OpenJurist

101 F3d 681 Peterkin v. T Walker J

101 F.3d 681

Anthony James PETERKIN, Plaintiff-Appellant,
v.
T. Urling WALKER, City of Watertown Mayor, Michael J.
Hennegan, City of Watertown Police Chief, Police
Officer Woods, City of Watertown, Defendants,

No. 95-2355.

United States Court of Appeals, Second Circuit.

April 1, 1996.

NOTICE: THIS SUMMARY ORDER MAY NOT BE CITED AS PRECEDENTIAL AUTHORITY, BUT MAY BE CALLED TO THE ATTENTION OF THE COURT IN A SUBSEQUENT STAGE OF THIS CASE, IN A RELATED CASE, OR IN ANY CASE FOR PURPOSES OF COLLATERAL ESTOPPEL OR RES JUDICATA. SEE SECOND CIRCUIT RULE 0.23.

ANTHONY J. PETERKIN, PRO SE, OGDENSBURG, NEW YORK APPEARING FOR APPELLANT:

CATHERINE J. PALERMO, ESQ., WATERTOWN, NEW YORK APPEARING FOR APPELLEE:

N.D.N.Y.

AFFIRMED.

PRESENT: Hon. Richard J. Cardamone, Hon. John M. Walker, Jr. Hon. Joseph M. McLaughlin, Circuit Judges.

1

Plaintiff-appellant Anthony James Peterkin, who is proceeding pro se, appeals from a judgment of the district court dismissing his civil rights complaint pursuant to Fed.R.Civ.P. 52(c). On October 21, 1991, Peterkin filed a complaint pursuant to 42 U.S.C. § 1983 against Donald F. Newberry, Sheriff of the Jefferson County Jail, alleging that his Fourteenth Amendment due process rights were violated. Specifically, Peterkin claimed that, while he was a pretrial detainee incarcerated at the Jefferson County Jail, he suffered back injuries because of inadequate bedding. It is undisputed that Peterkin was housed for approximately twenty-six days during June and July 1991 in a "catwalk" area between a group of cells where he was made to sleep on a floor mattress. During this period, Jefferson County Jail was overcrowded; Newberry allegedly received, but did not produce, a variance from the New York State Commission of Corrections for temporary housing arrangements. In 1992, the Jefferson County Jail was closed and replaced by a new facility.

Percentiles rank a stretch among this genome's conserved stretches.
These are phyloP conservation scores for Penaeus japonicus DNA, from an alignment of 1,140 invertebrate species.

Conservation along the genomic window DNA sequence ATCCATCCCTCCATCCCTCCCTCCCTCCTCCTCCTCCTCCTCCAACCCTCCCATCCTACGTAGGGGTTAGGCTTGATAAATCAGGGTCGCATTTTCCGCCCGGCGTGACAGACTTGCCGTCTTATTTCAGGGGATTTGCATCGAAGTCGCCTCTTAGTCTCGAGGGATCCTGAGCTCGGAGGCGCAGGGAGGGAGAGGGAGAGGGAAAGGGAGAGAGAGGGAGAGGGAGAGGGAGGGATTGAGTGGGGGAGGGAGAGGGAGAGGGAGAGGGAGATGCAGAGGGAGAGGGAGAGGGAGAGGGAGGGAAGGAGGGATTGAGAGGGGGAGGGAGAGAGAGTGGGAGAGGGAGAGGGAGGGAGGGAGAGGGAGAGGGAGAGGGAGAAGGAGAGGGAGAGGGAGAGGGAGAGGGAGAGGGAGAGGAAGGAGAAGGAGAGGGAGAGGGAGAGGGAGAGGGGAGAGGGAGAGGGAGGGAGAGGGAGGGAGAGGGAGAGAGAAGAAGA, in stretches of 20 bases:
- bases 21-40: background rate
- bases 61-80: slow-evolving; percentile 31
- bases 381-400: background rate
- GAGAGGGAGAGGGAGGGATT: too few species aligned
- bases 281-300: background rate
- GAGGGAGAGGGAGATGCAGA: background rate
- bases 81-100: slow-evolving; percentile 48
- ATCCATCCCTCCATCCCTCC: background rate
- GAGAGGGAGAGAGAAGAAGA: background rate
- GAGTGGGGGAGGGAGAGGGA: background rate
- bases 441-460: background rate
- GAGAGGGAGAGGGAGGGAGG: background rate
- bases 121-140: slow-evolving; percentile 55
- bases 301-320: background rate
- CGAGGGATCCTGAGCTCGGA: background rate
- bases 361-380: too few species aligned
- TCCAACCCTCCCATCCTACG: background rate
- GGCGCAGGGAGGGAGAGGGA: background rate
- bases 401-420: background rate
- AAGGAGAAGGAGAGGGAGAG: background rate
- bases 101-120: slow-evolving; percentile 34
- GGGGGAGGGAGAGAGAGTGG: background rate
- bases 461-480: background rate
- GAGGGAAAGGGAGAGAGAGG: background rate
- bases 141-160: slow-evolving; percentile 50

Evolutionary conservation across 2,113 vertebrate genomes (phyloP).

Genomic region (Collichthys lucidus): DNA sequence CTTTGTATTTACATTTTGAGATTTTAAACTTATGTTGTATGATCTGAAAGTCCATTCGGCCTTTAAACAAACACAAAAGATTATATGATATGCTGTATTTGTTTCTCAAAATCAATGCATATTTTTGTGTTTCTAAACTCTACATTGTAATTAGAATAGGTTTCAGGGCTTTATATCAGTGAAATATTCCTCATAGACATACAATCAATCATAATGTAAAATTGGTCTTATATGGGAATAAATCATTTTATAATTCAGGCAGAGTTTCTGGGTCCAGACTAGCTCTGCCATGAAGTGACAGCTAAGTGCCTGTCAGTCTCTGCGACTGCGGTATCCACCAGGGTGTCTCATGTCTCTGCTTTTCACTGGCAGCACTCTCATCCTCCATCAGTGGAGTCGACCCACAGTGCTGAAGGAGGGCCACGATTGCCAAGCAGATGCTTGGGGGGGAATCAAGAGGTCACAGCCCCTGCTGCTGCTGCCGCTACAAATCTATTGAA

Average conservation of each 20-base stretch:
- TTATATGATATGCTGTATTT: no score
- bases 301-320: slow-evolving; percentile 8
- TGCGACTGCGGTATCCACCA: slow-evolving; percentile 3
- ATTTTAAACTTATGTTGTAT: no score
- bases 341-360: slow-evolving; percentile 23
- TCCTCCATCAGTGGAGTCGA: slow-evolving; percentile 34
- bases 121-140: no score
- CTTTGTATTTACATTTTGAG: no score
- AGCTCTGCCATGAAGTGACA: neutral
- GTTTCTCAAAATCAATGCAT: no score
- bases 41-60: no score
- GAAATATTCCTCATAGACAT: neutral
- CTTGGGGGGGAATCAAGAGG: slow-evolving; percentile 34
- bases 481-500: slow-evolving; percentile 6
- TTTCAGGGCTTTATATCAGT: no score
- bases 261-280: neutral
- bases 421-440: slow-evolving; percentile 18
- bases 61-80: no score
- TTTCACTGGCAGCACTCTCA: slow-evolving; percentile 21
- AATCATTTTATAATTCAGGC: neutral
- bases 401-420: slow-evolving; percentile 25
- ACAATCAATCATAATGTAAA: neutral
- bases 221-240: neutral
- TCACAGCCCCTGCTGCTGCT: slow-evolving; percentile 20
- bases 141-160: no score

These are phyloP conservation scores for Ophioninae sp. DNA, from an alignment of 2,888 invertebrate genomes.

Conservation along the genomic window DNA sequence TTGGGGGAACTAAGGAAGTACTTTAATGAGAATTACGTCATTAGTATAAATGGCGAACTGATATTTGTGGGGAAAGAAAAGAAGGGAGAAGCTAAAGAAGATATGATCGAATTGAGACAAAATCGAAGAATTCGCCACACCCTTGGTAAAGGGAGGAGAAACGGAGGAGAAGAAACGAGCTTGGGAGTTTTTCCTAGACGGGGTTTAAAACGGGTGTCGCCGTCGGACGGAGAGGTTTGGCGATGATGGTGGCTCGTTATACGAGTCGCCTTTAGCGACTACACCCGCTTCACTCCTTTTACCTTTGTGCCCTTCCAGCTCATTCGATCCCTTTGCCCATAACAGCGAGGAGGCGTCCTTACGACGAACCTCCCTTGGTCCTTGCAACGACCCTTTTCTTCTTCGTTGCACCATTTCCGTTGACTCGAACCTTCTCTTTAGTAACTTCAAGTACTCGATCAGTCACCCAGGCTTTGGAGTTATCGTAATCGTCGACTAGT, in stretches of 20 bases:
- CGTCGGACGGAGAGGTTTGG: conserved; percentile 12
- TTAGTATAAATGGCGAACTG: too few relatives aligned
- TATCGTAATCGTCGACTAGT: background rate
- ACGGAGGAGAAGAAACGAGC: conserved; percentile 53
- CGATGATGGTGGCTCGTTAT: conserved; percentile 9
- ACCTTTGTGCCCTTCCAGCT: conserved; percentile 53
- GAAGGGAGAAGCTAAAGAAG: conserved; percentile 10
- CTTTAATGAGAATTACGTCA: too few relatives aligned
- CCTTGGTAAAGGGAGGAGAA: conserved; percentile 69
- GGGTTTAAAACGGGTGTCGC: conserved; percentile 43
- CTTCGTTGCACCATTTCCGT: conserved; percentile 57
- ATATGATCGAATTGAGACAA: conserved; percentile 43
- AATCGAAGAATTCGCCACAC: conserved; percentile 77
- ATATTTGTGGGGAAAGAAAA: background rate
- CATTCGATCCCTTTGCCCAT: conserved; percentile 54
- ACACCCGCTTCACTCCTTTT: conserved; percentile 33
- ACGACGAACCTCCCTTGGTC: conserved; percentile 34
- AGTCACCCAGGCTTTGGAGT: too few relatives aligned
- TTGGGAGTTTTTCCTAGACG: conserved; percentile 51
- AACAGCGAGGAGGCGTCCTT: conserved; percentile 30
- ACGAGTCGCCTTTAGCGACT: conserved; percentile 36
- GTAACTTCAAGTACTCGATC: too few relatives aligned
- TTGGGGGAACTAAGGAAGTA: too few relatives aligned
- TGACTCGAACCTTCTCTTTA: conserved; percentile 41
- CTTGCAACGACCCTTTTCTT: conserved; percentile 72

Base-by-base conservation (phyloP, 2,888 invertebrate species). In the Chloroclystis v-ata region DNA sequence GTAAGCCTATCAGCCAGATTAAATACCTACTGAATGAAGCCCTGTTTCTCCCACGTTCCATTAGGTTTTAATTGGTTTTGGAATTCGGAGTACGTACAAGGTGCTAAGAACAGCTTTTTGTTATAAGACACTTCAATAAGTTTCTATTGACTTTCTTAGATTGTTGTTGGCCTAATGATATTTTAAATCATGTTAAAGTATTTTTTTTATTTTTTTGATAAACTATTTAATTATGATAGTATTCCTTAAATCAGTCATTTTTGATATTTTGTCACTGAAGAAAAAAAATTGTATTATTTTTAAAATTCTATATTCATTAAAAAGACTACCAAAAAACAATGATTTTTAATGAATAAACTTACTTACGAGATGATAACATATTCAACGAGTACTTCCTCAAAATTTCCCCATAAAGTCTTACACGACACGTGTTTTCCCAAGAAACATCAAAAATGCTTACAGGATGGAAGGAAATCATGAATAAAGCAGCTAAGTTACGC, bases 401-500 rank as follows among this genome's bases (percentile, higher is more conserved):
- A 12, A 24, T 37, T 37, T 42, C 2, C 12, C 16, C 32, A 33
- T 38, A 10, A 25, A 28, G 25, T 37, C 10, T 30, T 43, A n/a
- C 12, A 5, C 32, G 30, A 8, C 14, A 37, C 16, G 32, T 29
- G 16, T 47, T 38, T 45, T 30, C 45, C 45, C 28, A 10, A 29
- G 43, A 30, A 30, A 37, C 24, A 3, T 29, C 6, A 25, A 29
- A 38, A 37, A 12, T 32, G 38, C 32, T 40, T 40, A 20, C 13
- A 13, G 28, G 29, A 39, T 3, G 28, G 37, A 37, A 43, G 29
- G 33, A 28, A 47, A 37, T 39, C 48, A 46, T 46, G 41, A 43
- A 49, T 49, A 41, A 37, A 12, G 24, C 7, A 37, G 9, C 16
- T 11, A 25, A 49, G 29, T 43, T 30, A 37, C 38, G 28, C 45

2

At the conclusion of the evidence during an April 1995 bench trial, Magistrate Judge Scanlon granted Newberry's motion for judgment on partial findings on the ground that Peterkin failed to meet his burden of proof and dismissed his complaint pursuant to Rule 52(c). Peterkin filed this timely appeal, claiming that the magistrate judge's dismissal was in error because it was a per se constitutional violation to make him sleep on the floor. Newberry argues that sleeping on a floor mattress is not a per se constitutional violation and contends that the evidence at trial demonstrated that Peterkin was provided with a clean and sanitary mattress, hygiene products, access to all of the facility's resources, and enjoyed the same privileges as the general inmate population.

3

Rule 10(b)(2) of the Federal Rules of Appellate Procedure states:

4

If the appellant intends to urge on appeal that a finding or conclusion is unsupported by the evidence or is contrary to the evidence, the appellant shall include in the record a transcript of all evidence relevant to such finding or conclusion.

5

There is no indication in the record that Peterkin, who is proceeding pro se, requested a transcript or was notified that it was his obligation to do so. Peterkin's failure to provide the court with the relevant portions of the transcript precludes a proper review of the magistrate judge's findings of fact and conclusions of law. For this reason, we dismiss the appeal without prejudice to reinstatement on motion and instruct Peterkin to provide the court with the relevant portions of the transcript or, in the alternative, to file a motion in the district court for a free transcript.

6

If Peterkin elects to request a free transcript in the district court, the district court will have an opportunity to determine whether this appeal presents a substantial question. 28 U.S.C. § 753(f). In connection with this inquiry, we note that while one district court has read Lareau v. Manson, 651 F.2d 96 (2d Cir.1981), to hold floor mattresses per se unconstitutional, see Vasquez v. Grey, 523 F.Supp. 1359, 1365 (S.D.N.Y.1981), we do not read Lareau to support such a holding. In Lareau, prison officials used floor mattresses in "double-bunked" cells, severely limiting space for movement. Lareau, 651 F.2d at 99. The court held that such use of floor mattresses was unconstitutional regardless of the length of time they were in use. This reading of Lareau is consistent with the well-established precedent that a proper analysis requires the court to consider the particular circumstances of each case. See Bell v. Wolfish, 441 U.S. 520 (1979).

7

For the reasons set forth above, the appeal is dismissed without prejudice.